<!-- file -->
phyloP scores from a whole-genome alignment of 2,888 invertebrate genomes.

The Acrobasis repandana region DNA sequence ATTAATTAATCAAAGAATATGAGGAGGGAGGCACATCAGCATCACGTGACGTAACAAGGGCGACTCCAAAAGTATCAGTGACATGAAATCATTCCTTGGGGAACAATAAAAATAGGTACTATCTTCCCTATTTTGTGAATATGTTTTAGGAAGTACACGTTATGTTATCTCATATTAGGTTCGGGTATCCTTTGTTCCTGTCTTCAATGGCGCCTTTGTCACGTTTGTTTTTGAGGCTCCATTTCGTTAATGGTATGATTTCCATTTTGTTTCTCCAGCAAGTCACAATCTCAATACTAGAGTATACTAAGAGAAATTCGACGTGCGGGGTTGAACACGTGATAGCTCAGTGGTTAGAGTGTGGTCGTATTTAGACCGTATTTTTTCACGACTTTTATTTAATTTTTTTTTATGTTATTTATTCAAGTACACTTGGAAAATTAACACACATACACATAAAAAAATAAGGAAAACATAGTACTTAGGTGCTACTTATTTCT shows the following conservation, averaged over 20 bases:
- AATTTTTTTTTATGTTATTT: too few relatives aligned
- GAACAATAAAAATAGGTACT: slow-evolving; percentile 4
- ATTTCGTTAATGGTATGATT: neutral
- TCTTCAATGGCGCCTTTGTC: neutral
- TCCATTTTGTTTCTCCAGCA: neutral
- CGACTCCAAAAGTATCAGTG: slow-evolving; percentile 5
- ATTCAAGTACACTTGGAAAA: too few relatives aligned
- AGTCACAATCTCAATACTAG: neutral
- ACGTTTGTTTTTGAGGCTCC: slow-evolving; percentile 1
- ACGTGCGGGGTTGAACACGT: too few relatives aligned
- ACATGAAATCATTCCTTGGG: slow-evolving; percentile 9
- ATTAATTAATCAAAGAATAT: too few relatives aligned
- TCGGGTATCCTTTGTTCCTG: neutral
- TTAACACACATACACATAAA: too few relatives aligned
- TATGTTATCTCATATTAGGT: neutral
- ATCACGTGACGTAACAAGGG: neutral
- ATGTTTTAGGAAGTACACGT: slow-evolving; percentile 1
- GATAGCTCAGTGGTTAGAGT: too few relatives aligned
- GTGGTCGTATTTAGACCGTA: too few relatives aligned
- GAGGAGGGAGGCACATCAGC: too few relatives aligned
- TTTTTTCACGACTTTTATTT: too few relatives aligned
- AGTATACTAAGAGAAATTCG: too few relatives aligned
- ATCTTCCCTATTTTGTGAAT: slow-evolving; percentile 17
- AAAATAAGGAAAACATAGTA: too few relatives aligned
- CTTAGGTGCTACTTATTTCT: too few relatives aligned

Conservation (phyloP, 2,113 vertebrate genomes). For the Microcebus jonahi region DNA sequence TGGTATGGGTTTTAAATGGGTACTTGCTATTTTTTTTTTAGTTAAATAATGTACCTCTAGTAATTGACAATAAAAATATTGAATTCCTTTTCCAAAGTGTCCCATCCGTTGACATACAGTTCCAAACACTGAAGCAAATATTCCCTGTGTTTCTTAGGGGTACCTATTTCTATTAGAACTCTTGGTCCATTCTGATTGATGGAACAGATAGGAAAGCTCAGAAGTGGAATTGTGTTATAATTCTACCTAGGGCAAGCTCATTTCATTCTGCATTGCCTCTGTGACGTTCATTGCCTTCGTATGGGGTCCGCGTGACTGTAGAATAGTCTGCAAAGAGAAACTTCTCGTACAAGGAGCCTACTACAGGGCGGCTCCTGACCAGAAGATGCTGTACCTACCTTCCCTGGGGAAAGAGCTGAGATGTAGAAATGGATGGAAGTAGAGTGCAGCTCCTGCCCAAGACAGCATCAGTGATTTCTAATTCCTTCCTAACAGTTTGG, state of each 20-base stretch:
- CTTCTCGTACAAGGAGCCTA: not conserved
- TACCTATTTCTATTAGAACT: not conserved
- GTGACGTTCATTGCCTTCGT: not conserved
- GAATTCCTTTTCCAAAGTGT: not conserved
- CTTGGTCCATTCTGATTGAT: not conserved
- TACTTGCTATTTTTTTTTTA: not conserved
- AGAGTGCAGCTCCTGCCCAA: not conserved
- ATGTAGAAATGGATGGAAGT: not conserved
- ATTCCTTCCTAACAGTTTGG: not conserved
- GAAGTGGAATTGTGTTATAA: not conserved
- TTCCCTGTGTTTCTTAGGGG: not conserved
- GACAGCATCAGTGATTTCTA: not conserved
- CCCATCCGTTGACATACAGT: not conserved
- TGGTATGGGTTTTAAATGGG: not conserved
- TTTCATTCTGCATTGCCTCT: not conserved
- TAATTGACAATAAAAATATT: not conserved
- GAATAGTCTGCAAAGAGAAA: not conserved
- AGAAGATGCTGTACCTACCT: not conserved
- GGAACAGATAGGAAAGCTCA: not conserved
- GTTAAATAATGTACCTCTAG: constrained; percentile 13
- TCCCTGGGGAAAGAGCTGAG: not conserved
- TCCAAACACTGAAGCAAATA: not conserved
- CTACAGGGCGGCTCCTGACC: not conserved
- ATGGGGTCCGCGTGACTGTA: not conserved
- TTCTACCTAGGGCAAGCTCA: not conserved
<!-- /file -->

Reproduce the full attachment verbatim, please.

phyloP scores from a whole-genome alignment of 2,888 invertebrate genomes.

The Acrobasis repandana region DNA sequence ATTAATTAATCAAAGAATATGAGGAGGGAGGCACATCAGCATCACGTGACGTAACAAGGGCGACTCCAAAAGTATCAGTGACATGAAATCATTCCTTGGGGAACAATAAAAATAGGTACTATCTTCCCTATTTTGTGAATATGTTTTAGGAAGTACACGTTATGTTATCTCATATTAGGTTCGGGTATCCTTTGTTCCTGTCTTCAATGGCGCCTTTGTCACGTTTGTTTTTGAGGCTCCATTTCGTTAATGGTATGATTTCCATTTTGTTTCTCCAGCAAGTCACAATCTCAATACTAGAGTATACTAAGAGAAATTCGACGTGCGGGGTTGAACACGTGATAGCTCAGTGGTTAGAGTGTGGTCGTATTTAGACCGTATTTTTTCACGACTTTTATTTAATTTTTTTTTATGTTATTTATTCAAGTACACTTGGAAAATTAACACACATACACATAAAAAAATAAGGAAAACATAGTACTTAGGTGCTACTTATTTCT shows the following conservation, averaged over 20 bases:
- AATTTTTTTTTATGTTATTT: too few relatives aligned
- GAACAATAAAAATAGGTACT: slow-evolving; percentile 4
- ATTTCGTTAATGGTATGATT: neutral
- TCTTCAATGGCGCCTTTGTC: neutral
- TCCATTTTGTTTCTCCAGCA: neutral
- CGACTCCAAAAGTATCAGTG: slow-evolving; percentile 5
- ATTCAAGTACACTTGGAAAA: too few relatives aligned
- AGTCACAATCTCAATACTAG: neutral
- ACGTTTGTTTTTGAGGCTCC: slow-evolving; percentile 1
- ACGTGCGGGGTTGAACACGT: too few relatives aligned
- ACATGAAATCATTCCTTGGG: slow-evolving; percentile 9
- ATTAATTAATCAAAGAATAT: too few relatives aligned
- TCGGGTATCCTTTGTTCCTG: neutral
- TTAACACACATACACATAAA: too few relatives aligned
- TATGTTATCTCATATTAGGT: neutral
- ATCACGTGACGTAACAAGGG: neutral
- ATGTTTTAGGAAGTACACGT: slow-evolving; percentile 1
- GATAGCTCAGTGGTTAGAGT: too few relatives aligned
- GTGGTCGTATTTAGACCGTA: too few relatives aligned
- GAGGAGGGAGGCACATCAGC: too few relatives aligned
- TTTTTTCACGACTTTTATTT: too few relatives aligned
- AGTATACTAAGAGAAATTCG: too few relatives aligned
- ATCTTCCCTATTTTGTGAAT: slow-evolving; percentile 17
- AAAATAAGGAAAACATAGTA: too few relatives aligned
- CTTAGGTGCTACTTATTTCT: too few relatives aligned

Conservation (phyloP, 2,113 vertebrate genomes). For the Microcebus jonahi region DNA sequence TGGTATGGGTTTTAAATGGGTACTTGCTATTTTTTTTTTAGTTAAATAATGTACCTCTAGTAATTGACAATAAAAATATTGAATTCCTTTTCCAAAGTGTCCCATCCGTTGACATACAGTTCCAAACACTGAAGCAAATATTCCCTGTGTTTCTTAGGGGTACCTATTTCTATTAGAACTCTTGGTCCATTCTGATTGATGGAACAGATAGGAAAGCTCAGAAGTGGAATTGTGTTATAATTCTACCTAGGGCAAGCTCATTTCATTCTGCATTGCCTCTGTGACGTTCATTGCCTTCGTATGGGGTCCGCGTGACTGTAGAATAGTCTGCAAAGAGAAACTTCTCGTACAAGGAGCCTACTACAGGGCGGCTCCTGACCAGAAGATGCTGTACCTACCTTCCCTGGGGAAAGAGCTGAGATGTAGAAATGGATGGAAGTAGAGTGCAGCTCCTGCCCAAGACAGCATCAGTGATTTCTAATTCCTTCCTAACAGTTTGG, state of each 20-base stretch:
- CTTCTCGTACAAGGAGCCTA: not conserved
- TACCTATTTCTATTAGAACT: not conserved
- GTGACGTTCATTGCCTTCGT: not conserved
- GAATTCCTTTTCCAAAGTGT: not conserved
- CTTGGTCCATTCTGATTGAT: not conserved
- TACTTGCTATTTTTTTTTTA: not conserved
- AGAGTGCAGCTCCTGCCCAA: not conserved
- ATGTAGAAATGGATGGAAGT: not conserved
- ATTCCTTCCTAACAGTTTGG: not conserved
- GAAGTGGAATTGTGTTATAA: not conserved
- TTCCCTGTGTTTCTTAGGGG: not conserved
- GACAGCATCAGTGATTTCTA: not conserved
- CCCATCCGTTGACATACAGT: not conserved
- TGGTATGGGTTTTAAATGGG: not conserved
- TTTCATTCTGCATTGCCTCT: not conserved
- TAATTGACAATAAAAATATT: not conserved
- GAATAGTCTGCAAAGAGAAA: not conserved
- AGAAGATGCTGTACCTACCT: not conserved
- GGAACAGATAGGAAAGCTCA: not conserved
- GTTAAATAATGTACCTCTAG: constrained; percentile 13
- TCCCTGGGGAAAGAGCTGAG: not conserved
- TCCAAACACTGAAGCAAATA: not conserved
- CTACAGGGCGGCTCCTGACC: not conserved
- ATGGGGTCCGCGTGACTGTA: not conserved
- TTCTACCTAGGGCAAGCTCA: not conserved